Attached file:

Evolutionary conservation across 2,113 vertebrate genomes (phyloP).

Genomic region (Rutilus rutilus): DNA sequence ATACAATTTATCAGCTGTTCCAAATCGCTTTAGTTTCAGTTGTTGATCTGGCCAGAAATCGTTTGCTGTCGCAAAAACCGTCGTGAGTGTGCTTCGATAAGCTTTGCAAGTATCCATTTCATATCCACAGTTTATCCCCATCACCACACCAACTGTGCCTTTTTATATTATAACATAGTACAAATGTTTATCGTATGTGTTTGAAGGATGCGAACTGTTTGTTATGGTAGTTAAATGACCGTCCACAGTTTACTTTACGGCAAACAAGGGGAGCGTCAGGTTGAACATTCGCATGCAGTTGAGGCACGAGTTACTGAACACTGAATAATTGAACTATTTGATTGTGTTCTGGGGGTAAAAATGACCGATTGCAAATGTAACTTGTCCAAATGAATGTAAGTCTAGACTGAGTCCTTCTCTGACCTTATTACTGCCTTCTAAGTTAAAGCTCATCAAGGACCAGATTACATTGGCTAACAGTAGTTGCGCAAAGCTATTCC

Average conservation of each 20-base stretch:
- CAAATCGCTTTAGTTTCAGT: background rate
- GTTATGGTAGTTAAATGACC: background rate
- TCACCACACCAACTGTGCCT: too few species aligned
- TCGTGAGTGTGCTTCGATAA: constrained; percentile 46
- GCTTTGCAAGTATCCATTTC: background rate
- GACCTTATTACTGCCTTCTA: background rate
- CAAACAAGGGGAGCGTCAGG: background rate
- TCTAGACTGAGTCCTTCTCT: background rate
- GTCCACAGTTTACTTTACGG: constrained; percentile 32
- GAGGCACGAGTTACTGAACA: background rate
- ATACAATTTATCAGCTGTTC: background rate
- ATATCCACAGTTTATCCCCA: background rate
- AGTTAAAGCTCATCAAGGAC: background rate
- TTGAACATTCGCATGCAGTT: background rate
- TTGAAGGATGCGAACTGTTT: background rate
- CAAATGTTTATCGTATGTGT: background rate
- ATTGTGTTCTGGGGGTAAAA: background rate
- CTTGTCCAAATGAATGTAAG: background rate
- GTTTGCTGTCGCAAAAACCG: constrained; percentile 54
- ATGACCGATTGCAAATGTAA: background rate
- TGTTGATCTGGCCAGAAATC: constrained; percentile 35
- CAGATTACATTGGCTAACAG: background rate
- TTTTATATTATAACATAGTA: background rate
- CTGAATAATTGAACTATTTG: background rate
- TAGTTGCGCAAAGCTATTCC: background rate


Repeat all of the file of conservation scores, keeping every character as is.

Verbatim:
Evolutionary conservation across 2,113 vertebrate genomes (phyloP).

Genomic region (Rutilus rutilus): DNA sequence ATACAATTTATCAGCTGTTCCAAATCGCTTTAGTTTCAGTTGTTGATCTGGCCAGAAATCGTTTGCTGTCGCAAAAACCGTCGTGAGTGTGCTTCGATAAGCTTTGCAAGTATCCATTTCATATCCACAGTTTATCCCCATCACCACACCAACTGTGCCTTTTTATATTATAACATAGTACAAATGTTTATCGTATGTGTTTGAAGGATGCGAACTGTTTGTTATGGTAGTTAAATGACCGTCCACAGTTTACTTTACGGCAAACAAGGGGAGCGTCAGGTTGAACATTCGCATGCAGTTGAGGCACGAGTTACTGAACACTGAATAATTGAACTATTTGATTGTGTTCTGGGGGTAAAAATGACCGATTGCAAATGTAACTTGTCCAAATGAATGTAAGTCTAGACTGAGTCCTTCTCTGACCTTATTACTGCCTTCTAAGTTAAAGCTCATCAAGGACCAGATTACATTGGCTAACAGTAGTTGCGCAAAGCTATTCC

Average conservation of each 20-base stretch:
- CAAATCGCTTTAGTTTCAGT: background rate
- GTTATGGTAGTTAAATGACC: background rate
- TCACCACACCAACTGTGCCT: too few species aligned
- TCGTGAGTGTGCTTCGATAA: constrained; percentile 46
- GCTTTGCAAGTATCCATTTC: background rate
- GACCTTATTACTGCCTTCTA: background rate
- CAAACAAGGGGAGCGTCAGG: background rate
- TCTAGACTGAGTCCTTCTCT: background rate
- GTCCACAGTTTACTTTACGG: constrained; percentile 32
- GAGGCACGAGTTACTGAACA: background rate
- ATACAATTTATCAGCTGTTC: background rate
- ATATCCACAGTTTATCCCCA: background rate
- AGTTAAAGCTCATCAAGGAC: background rate
- TTGAACATTCGCATGCAGTT: background rate
- TTGAAGGATGCGAACTGTTT: background rate
- CAAATGTTTATCGTATGTGT: background rate
- ATTGTGTTCTGGGGGTAAAA: background rate
- CTTGTCCAAATGAATGTAAG: background rate
- GTTTGCTGTCGCAAAAACCG: constrained; percentile 54
- ATGACCGATTGCAAATGTAA: background rate
- TGTTGATCTGGCCAGAAATC: constrained; percentile 35
- CAGATTACATTGGCTAACAG: background rate
- TTTTATATTATAACATAGTA: background rate
- CTGAATAATTGAACTATTTG: background rate
- TAGTTGCGCAAAGCTATTCC: background rate